Washington Mystics guard Tayler Hill discusses balancing the responsibilities of being a mother to a young child and playing professional basketball. (Thomas Johnson/The Washington Post)

The women filed through the revolving door and into the lobby of the Radisson Blu hotel, each pulling luggage for this business trip. Tayler Hill had a different carry-on.

Dressed like the others, she wore a white T-shirt and a tan jacket over skinny jeans and sandals, her hair tucked in a tight bun. But while the other women pulled roller bags Tuesday, Hill lugged her son, Maurice, shifting the 1-year-old in her arms while his nanny trailed a few feet behind with bags of clothes and toys.

For Hill, 24, the news of Maurice’s impending arrival last summer was met with nervousness. Like many women, she worried about how starting a family would affect a career for which she had worked so hard. More than a year later, the lines between job and motherhood intersect for the Washington Mystics guard, one of four active WNBA players who have given birth.

A first-round draft choice in 2013, Hill has had to make sacrifices in her basketball career since Maurice was born 14 months ago, and she now balances being a young mom with the arduous task of returning to top playing form. That means bringing Maurice and her live-in nanny, Nicole Sackett, with her to most of the team’s road games.

Hill and her teammates had a game Wednesday against the Minnesota Lynx, but after checking into the hotel, unloading her luggage, changing a diaper, fixing a bottle, swapping her sandals for sneakers and attending practice, she had a birthday party to throw.

“When you become a mother, you learn how to balance your life between your profession and your children,” Hill said. “There are definitely harder times than others.”

‘Wasn’t the plan’

While Hill unpacked, Maurice explored. She put a row of milk and juice bottles on the hotel room’s built-in counter under the television and then placed the diapers and the baby wipes next to that. Sackett opened a travel bag with a handful of Maurice’s favorite toys, handing him a small basketball.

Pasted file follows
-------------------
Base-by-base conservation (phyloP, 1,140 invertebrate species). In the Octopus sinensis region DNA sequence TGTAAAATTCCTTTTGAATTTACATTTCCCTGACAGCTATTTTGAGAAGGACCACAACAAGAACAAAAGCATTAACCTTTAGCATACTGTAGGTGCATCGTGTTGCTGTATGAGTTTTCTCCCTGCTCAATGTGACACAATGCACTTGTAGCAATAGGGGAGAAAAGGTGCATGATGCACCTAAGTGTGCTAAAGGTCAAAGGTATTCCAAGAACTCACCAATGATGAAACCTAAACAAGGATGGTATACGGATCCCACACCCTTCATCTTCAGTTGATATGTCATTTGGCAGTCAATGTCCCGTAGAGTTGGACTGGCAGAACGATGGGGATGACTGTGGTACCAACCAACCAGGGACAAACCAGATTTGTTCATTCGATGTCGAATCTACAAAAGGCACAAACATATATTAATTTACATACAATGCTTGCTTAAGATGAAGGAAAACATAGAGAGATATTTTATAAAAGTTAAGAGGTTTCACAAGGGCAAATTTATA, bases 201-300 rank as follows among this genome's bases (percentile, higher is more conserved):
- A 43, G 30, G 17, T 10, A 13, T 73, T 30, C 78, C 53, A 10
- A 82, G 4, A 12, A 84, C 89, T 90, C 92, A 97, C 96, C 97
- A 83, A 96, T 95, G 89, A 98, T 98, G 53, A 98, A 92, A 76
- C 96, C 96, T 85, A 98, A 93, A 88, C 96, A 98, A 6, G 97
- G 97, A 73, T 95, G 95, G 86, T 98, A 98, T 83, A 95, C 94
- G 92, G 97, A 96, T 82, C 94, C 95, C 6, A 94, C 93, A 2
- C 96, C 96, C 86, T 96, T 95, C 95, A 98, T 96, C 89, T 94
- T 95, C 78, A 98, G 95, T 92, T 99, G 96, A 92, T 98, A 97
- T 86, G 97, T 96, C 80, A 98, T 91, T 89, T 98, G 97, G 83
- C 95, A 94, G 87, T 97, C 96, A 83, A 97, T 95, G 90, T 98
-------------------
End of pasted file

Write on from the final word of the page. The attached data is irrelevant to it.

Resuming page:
This was, officially, a basketball family now. As Maurice bounced the small ball around the room, Hill got ready for practice. Her boyfriend and Maurice’s father, David Lighty, was with his team in France, more than 4,000 miles away. The two met while playing basketball at Ohio State.

Hill used to tell her mother she wanted to start a family before 30, but she didn’t think it would happen so soon. She was the fourth overall pick of the star-studded 2013 WNBA draft that included Brittney Griner, Elena Delle Donne and Skylar Diggins. In her rookie season, Hill averaged 17.4 minutes and 6.5 points per game, and she signed with an Israeli team after the summer of 2013. It wasn’t until she had her physical in Israel that she learned she was pregnant.

“It definitely wasn’t the plan,” Hill said. “But I wouldn’t change anything now that he’s here.”

Hill moved from one end of the hotel room to another, getting herself ready for an afternoon practice in Minneapolis while also tending to Maurice. He tried to go where she did, and he cried as soon as she closed the bathroom door behind her. She swung it back open after hearing his sobs, motioning for him to come inside, too.

He tried to follow her when she walked toward the door to go to practice. “You’re not coming,” she told him, and he started to cry again as she left him with Sackett.